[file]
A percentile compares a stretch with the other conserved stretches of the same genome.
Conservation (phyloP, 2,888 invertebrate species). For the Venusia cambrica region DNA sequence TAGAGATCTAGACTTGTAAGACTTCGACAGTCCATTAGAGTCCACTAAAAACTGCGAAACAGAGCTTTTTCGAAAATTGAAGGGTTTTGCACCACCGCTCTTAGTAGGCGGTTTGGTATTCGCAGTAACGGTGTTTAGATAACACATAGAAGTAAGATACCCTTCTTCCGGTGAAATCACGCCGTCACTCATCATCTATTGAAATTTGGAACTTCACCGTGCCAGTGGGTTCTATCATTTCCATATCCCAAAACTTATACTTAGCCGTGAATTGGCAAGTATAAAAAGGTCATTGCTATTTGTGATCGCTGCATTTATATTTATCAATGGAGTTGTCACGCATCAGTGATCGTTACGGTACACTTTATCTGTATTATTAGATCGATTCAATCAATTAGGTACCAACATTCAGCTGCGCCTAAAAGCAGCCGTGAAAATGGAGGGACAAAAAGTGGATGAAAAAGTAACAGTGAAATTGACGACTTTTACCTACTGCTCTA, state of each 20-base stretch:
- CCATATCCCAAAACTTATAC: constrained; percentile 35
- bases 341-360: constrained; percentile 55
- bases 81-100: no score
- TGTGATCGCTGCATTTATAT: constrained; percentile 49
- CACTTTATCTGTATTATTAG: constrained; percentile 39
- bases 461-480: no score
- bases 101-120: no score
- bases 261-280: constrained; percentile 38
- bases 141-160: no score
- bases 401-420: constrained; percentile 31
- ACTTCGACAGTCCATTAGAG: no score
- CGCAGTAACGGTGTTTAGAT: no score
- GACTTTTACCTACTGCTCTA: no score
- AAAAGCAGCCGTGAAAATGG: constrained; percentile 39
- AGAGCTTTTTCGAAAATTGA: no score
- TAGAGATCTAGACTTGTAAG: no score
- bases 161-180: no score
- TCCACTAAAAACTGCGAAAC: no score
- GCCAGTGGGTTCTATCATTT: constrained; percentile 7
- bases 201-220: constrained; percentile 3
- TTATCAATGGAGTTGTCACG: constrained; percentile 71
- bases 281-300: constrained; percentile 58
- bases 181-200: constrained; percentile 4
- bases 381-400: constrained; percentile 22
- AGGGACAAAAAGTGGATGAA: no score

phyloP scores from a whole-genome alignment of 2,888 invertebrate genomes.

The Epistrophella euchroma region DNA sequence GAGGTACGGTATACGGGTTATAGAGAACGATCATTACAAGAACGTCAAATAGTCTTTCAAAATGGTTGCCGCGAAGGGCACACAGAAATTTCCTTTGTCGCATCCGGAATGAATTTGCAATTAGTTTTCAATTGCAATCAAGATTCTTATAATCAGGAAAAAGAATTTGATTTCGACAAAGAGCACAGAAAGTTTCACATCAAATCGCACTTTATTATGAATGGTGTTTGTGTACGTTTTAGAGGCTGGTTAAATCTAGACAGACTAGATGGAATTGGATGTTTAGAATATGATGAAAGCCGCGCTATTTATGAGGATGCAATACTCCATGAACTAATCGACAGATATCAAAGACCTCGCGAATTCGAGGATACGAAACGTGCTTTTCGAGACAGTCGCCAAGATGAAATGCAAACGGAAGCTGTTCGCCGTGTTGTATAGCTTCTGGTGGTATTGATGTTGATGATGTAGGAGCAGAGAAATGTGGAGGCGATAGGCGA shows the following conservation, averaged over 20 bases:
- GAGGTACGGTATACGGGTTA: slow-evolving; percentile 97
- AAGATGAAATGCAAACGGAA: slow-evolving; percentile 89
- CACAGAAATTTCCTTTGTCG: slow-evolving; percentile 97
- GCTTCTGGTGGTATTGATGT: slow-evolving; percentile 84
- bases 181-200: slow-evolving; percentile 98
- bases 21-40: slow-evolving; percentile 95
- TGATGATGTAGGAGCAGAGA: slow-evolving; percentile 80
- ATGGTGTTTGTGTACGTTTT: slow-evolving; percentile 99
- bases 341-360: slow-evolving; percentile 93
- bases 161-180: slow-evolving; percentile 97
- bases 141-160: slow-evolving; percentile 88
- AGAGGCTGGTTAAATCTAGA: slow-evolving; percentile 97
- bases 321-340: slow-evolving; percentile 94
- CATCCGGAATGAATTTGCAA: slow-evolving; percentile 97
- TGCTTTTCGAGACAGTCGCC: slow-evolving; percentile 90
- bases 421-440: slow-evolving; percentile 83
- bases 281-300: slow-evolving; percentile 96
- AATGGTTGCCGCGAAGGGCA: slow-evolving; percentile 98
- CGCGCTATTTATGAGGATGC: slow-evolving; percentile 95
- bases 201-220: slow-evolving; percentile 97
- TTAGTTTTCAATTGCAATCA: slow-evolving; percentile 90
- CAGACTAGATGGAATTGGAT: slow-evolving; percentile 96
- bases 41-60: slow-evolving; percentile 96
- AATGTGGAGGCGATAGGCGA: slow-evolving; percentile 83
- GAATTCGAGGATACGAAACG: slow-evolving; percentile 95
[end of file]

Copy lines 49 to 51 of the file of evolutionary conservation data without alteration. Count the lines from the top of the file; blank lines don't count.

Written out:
- bases 201-220: slow-evolving; percentile 97
- TTAGTTTTCAATTGCAATCA: slow-evolving; percentile 90
- CAGACTAGATGGAATTGGAT: slow-evolving; percentile 96